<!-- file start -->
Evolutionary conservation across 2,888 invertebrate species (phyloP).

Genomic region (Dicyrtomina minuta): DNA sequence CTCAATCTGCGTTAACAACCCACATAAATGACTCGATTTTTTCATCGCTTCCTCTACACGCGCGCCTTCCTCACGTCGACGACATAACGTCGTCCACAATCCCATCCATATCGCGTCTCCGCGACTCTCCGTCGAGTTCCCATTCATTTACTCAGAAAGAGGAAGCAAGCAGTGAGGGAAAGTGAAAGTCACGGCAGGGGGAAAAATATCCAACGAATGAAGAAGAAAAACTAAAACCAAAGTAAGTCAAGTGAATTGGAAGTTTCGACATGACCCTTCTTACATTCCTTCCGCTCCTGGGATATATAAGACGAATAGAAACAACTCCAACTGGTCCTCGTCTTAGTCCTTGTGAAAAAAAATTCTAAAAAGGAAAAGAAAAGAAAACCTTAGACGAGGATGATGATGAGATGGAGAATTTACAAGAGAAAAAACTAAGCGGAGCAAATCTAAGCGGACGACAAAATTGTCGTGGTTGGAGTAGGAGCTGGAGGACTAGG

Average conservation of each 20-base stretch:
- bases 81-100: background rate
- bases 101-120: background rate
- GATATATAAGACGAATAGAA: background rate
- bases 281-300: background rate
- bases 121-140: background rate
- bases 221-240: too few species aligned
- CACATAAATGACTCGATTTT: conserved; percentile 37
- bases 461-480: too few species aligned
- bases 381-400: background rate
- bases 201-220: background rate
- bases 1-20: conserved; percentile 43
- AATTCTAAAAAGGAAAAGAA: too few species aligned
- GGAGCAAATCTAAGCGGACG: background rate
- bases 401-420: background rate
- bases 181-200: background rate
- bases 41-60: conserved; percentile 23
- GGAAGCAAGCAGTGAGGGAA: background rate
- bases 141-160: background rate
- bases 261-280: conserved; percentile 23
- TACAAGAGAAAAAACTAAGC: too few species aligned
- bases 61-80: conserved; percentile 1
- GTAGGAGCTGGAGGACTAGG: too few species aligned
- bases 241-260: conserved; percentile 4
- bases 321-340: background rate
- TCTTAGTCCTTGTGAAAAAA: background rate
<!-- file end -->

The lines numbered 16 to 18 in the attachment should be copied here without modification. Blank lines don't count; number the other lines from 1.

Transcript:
- GGAGCAAATCTAAGCGGACG: background rate
- bases 401-420: background rate
- bases 181-200: background rate